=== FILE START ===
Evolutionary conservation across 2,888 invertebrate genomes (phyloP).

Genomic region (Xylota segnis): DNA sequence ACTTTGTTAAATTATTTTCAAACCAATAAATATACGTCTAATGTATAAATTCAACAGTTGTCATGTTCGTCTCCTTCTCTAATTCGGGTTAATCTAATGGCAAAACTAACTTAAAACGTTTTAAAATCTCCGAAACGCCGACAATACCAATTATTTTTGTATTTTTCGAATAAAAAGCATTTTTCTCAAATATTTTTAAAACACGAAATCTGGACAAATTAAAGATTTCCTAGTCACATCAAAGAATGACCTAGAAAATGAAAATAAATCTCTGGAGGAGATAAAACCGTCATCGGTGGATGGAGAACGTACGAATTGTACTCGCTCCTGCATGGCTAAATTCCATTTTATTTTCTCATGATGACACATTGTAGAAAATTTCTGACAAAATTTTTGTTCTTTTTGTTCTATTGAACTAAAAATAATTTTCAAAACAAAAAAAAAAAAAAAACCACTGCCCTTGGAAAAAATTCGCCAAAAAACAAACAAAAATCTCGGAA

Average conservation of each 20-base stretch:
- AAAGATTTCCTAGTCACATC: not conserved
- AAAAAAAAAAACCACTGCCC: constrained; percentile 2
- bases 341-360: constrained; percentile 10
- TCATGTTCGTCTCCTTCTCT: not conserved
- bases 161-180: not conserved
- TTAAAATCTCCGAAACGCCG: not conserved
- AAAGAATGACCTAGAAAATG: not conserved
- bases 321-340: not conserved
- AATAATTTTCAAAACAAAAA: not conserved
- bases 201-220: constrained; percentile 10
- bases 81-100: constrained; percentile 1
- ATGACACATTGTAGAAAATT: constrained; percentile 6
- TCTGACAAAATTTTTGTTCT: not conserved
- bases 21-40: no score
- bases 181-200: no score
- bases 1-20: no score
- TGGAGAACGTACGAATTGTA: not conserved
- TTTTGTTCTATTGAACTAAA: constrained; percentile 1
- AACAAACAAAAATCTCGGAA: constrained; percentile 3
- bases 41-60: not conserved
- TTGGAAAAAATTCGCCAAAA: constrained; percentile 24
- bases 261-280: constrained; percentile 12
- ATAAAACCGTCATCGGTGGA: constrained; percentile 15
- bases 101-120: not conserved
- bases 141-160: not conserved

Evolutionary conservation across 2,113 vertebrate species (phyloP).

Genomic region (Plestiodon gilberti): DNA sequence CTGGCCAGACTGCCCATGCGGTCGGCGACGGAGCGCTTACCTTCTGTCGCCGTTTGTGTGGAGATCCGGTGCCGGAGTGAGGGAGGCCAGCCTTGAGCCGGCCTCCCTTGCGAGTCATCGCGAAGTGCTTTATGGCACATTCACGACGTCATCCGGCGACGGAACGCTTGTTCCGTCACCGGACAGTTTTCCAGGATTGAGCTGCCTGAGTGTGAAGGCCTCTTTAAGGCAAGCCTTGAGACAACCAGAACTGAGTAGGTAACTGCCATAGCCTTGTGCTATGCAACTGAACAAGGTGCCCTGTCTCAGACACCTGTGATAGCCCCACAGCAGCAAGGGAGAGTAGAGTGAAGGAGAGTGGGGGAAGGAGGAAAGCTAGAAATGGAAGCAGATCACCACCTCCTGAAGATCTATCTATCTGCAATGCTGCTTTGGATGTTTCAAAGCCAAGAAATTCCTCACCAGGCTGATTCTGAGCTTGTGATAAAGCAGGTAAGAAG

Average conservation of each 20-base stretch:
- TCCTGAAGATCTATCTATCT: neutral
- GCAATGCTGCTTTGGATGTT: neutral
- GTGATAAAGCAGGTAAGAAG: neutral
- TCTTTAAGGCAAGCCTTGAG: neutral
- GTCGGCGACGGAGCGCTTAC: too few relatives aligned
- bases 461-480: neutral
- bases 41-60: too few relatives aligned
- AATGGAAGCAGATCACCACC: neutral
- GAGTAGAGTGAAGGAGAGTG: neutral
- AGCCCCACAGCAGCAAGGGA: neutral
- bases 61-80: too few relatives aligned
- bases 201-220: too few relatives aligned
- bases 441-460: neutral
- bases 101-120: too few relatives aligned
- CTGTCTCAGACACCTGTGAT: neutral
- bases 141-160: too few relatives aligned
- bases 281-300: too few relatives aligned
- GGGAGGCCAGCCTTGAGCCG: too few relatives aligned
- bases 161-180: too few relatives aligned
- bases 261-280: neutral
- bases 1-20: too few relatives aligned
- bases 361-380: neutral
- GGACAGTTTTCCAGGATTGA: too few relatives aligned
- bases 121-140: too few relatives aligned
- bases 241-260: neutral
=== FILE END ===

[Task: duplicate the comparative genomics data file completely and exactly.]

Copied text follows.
Evolutionary conservation across 2,888 invertebrate genomes (phyloP).

Genomic region (Xylota segnis): DNA sequence ACTTTGTTAAATTATTTTCAAACCAATAAATATACGTCTAATGTATAAATTCAACAGTTGTCATGTTCGTCTCCTTCTCTAATTCGGGTTAATCTAATGGCAAAACTAACTTAAAACGTTTTAAAATCTCCGAAACGCCGACAATACCAATTATTTTTGTATTTTTCGAATAAAAAGCATTTTTCTCAAATATTTTTAAAACACGAAATCTGGACAAATTAAAGATTTCCTAGTCACATCAAAGAATGACCTAGAAAATGAAAATAAATCTCTGGAGGAGATAAAACCGTCATCGGTGGATGGAGAACGTACGAATTGTACTCGCTCCTGCATGGCTAAATTCCATTTTATTTTCTCATGATGACACATTGTAGAAAATTTCTGACAAAATTTTTGTTCTTTTTGTTCTATTGAACTAAAAATAATTTTCAAAACAAAAAAAAAAAAAAAACCACTGCCCTTGGAAAAAATTCGCCAAAAAACAAACAAAAATCTCGGAA

Average conservation of each 20-base stretch:
- AAAGATTTCCTAGTCACATC: not conserved
- AAAAAAAAAAACCACTGCCC: constrained; percentile 2
- bases 341-360: constrained; percentile 10
- TCATGTTCGTCTCCTTCTCT: not conserved
- bases 161-180: not conserved
- TTAAAATCTCCGAAACGCCG: not conserved
- AAAGAATGACCTAGAAAATG: not conserved
- bases 321-340: not conserved
- AATAATTTTCAAAACAAAAA: not conserved
- bases 201-220: constrained; percentile 10
- bases 81-100: constrained; percentile 1
- ATGACACATTGTAGAAAATT: constrained; percentile 6
- TCTGACAAAATTTTTGTTCT: not conserved
- bases 21-40: no score
- bases 181-200: no score
- bases 1-20: no score
- TGGAGAACGTACGAATTGTA: not conserved
- TTTTGTTCTATTGAACTAAA: constrained; percentile 1
- AACAAACAAAAATCTCGGAA: constrained; percentile 3
- bases 41-60: not conserved
- TTGGAAAAAATTCGCCAAAA: constrained; percentile 24
- bases 261-280: constrained; percentile 12
- ATAAAACCGTCATCGGTGGA: constrained; percentile 15
- bases 101-120: not conserved
- bases 141-160: not conserved

Evolutionary conservation across 2,113 vertebrate species (phyloP).

Genomic region (Plestiodon gilberti): DNA sequence CTGGCCAGACTGCCCATGCGGTCGGCGACGGAGCGCTTACCTTCTGTCGCCGTTTGTGTGGAGATCCGGTGCCGGAGTGAGGGAGGCCAGCCTTGAGCCGGCCTCCCTTGCGAGTCATCGCGAAGTGCTTTATGGCACATTCACGACGTCATCCGGCGACGGAACGCTTGTTCCGTCACCGGACAGTTTTCCAGGATTGAGCTGCCTGAGTGTGAAGGCCTCTTTAAGGCAAGCCTTGAGACAACCAGAACTGAGTAGGTAACTGCCATAGCCTTGTGCTATGCAACTGAACAAGGTGCCCTGTCTCAGACACCTGTGATAGCCCCACAGCAGCAAGGGAGAGTAGAGTGAAGGAGAGTGGGGGAAGGAGGAAAGCTAGAAATGGAAGCAGATCACCACCTCCTGAAGATCTATCTATCTGCAATGCTGCTTTGGATGTTTCAAAGCCAAGAAATTCCTCACCAGGCTGATTCTGAGCTTGTGATAAAGCAGGTAAGAAG

Average conservation of each 20-base stretch:
- TCCTGAAGATCTATCTATCT: neutral
- GCAATGCTGCTTTGGATGTT: neutral
- GTGATAAAGCAGGTAAGAAG: neutral
- TCTTTAAGGCAAGCCTTGAG: neutral
- GTCGGCGACGGAGCGCTTAC: too few relatives aligned
- bases 461-480: neutral
- bases 41-60: too few relatives aligned
- AATGGAAGCAGATCACCACC: neutral
- GAGTAGAGTGAAGGAGAGTG: neutral
- AGCCCCACAGCAGCAAGGGA: neutral
- bases 61-80: too few relatives aligned
- bases 201-220: too few relatives aligned
- bases 441-460: neutral
- bases 101-120: too few relatives aligned
- CTGTCTCAGACACCTGTGAT: neutral
- bases 141-160: too few relatives aligned
- bases 281-300: too few relatives aligned
- GGGAGGCCAGCCTTGAGCCG: too few relatives aligned
- bases 161-180: too few relatives aligned
- bases 261-280: neutral
- bases 1-20: too few relatives aligned
- bases 361-380: neutral
- GGACAGTTTTCCAGGATTGA: too few relatives aligned
- bases 121-140: too few relatives aligned
- bases 241-260: neutral